1/29/2010 – El Quelite

***CAUTION: NO FOOD CONTENT. PROCEED AT YOUR OWN RISK****

Stuffed to the scuppers with molcajete and limonada, we piled back into the rented Nissan and headed back out to the main road so we could drive to the colonial town of El Quelite. “Colonial town”. I’m not really sure what that means. A town that was built when Mexico was a colony? Is it a label that places the town in time or that harks to its ambiance? I don’t really know. But, if someone describes a Mexican town as “colonial” I sort of know what I expect to see. Oh well…. See what you get when I’m not talking about food?

Anyway, we made the relatively short drive (way less than an hour) from La Noria to El Quelite. We entered the town under the same type and color of arch as graced La Noria’s entrance. I believe these town are all under the auspices of some sort of historical commission or something, though I don’t know that for sure.

Upon entering, we were greeted with a slightly larger, more active version of La Noria. We parked in front of the church and got out to walk around.


This looked like another likely candidate for a homepo

rt after anchor-swallowing. As we often saw chickens wandering around loose, I’m pretty sure we could have our chickens here. El Quelite is the home to the largest cock-fighting farm in northwest Mexico although that really has nothing to do with chickens walking around loose. Unless they’re escapees. Here chick, chick, chick. No. NOOOOO! GAAAAAHHHH!

El Quelite had similar achitecture to La Noria although there was a little more tendency toward the use of wood and long, covered, ranch-style front porches. Just right for sitting in the shade during a hot summer afternoon, enjoying a cold cerveza or maybe a siesta.



We stopped in at a ceramics shop and a leather shop where Dave bought a straw cowboy hat. They had beautiful saddles. Almost made me want a horse just so I could own one of them. Not sure why I didn’t take a photo. Maybe I was just too awestruck.


Check out this cool ceramic drain spout:


A couple of odd cactuses:



And a proud papa or possibly grandpa showing off his little one on a ride through town.

I tell ya, the clop-clop of his horse’s hooves on the cobblestone streets was classic. Yeah, we could definitely settle down in a little town like this. Although our guide book said there were only 2 restaurants, we saw several more than that. We (at least Dave and I) tried to convince ourselves we were hungry enough to eat but we knew we really weren’t so, eventually we piled back into the Nissan and headed back towards Mazatlán via the coastal route. And that’s a story in itself.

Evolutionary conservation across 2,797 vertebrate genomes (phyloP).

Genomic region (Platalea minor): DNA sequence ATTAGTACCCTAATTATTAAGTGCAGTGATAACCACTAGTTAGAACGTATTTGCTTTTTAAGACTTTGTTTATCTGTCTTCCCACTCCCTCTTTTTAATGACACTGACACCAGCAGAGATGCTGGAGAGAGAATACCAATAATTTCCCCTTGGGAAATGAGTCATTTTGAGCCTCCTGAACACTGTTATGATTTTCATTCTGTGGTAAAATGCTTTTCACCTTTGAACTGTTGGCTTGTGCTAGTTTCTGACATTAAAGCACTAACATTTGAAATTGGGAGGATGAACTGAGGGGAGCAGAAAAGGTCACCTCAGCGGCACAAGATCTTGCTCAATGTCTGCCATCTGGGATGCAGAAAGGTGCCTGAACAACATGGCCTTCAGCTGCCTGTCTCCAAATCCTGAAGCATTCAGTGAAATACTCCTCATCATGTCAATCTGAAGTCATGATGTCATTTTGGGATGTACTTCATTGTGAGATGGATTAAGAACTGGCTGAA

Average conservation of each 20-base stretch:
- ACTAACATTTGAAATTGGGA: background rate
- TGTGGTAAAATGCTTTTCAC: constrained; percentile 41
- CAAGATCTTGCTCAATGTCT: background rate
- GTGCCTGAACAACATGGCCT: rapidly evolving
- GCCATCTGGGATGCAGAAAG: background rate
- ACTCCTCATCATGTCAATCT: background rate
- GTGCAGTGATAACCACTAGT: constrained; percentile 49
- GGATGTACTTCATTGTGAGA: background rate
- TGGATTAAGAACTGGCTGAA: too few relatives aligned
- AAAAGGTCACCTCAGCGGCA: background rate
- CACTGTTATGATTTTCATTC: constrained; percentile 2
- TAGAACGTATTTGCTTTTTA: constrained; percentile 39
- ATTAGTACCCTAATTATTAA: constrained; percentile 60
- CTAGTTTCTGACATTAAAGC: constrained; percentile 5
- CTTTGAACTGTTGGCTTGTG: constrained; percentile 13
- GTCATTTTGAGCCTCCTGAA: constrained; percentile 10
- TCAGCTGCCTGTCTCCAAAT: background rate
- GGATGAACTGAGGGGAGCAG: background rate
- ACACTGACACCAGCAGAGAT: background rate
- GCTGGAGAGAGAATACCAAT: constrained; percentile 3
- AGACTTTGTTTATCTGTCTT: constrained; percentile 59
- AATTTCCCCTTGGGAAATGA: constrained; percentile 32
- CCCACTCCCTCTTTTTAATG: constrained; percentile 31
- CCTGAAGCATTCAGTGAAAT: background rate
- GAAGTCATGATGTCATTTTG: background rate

Mañana: the trip back home


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About sryoder

Steve & Lulu... retired. Had enough of the cold wet dreary fall/winter/spring in the Pacific Northwest. Bought a boat, fixed it up, sold our home and sailed to Mexico in November, 2010. Been here ever since except for occasional forays to the States (summer only, thank you) to visit the kids, parents and siblings. If you're looking for a sailing blog, this is the wrong place. This is a traveling, hunkering in, eating blog. Sailing is just how we get from place to place when we can't walk.
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3 Responses to 1/29/2010 – El Quelite

  1. Anonymous says:

    Are the local people you meet on the streets cordial to americans? How much does beer cost at a local food stall? Thank you Melehia

  2. Melehia,Good questions. The people in the small towns and so far, in Mexico in general have been very cordial to us. Sometimes they may look a little grumpy at first (as many of us do) but an "Hola "or "Buenos Dias" is almost always greeted with a smile and a "Buenos Dias" in return. There are a lot of Americans down here and some are not as pleasant as others. Consequently, the locals are pretty reserved at first, not knowing for sure which type you may be. But, when treated respectfully, they are always very friendly in return. Wait till you read tomorrow's blog about our return trip to Mazatlan to see how friendly they can be to a carload of lost gringos.Beer costs run from super bargain happy hour prices of around 11 pesos a bottle (about 85 cents) up to a pretty normal restaurant price of 20-25 pesos ($1.50 to $1.90). Rarely more than that. Store prices are roughly 70 pesos ($5.40) for an 8-pack of Pacifico or Tecate.-Steve

  3. Melehia,Another thin… Many of the local food stalls don't sell beer but will be happy to let you bring your own or, in some cases, will run to the store and get you one.-Steve

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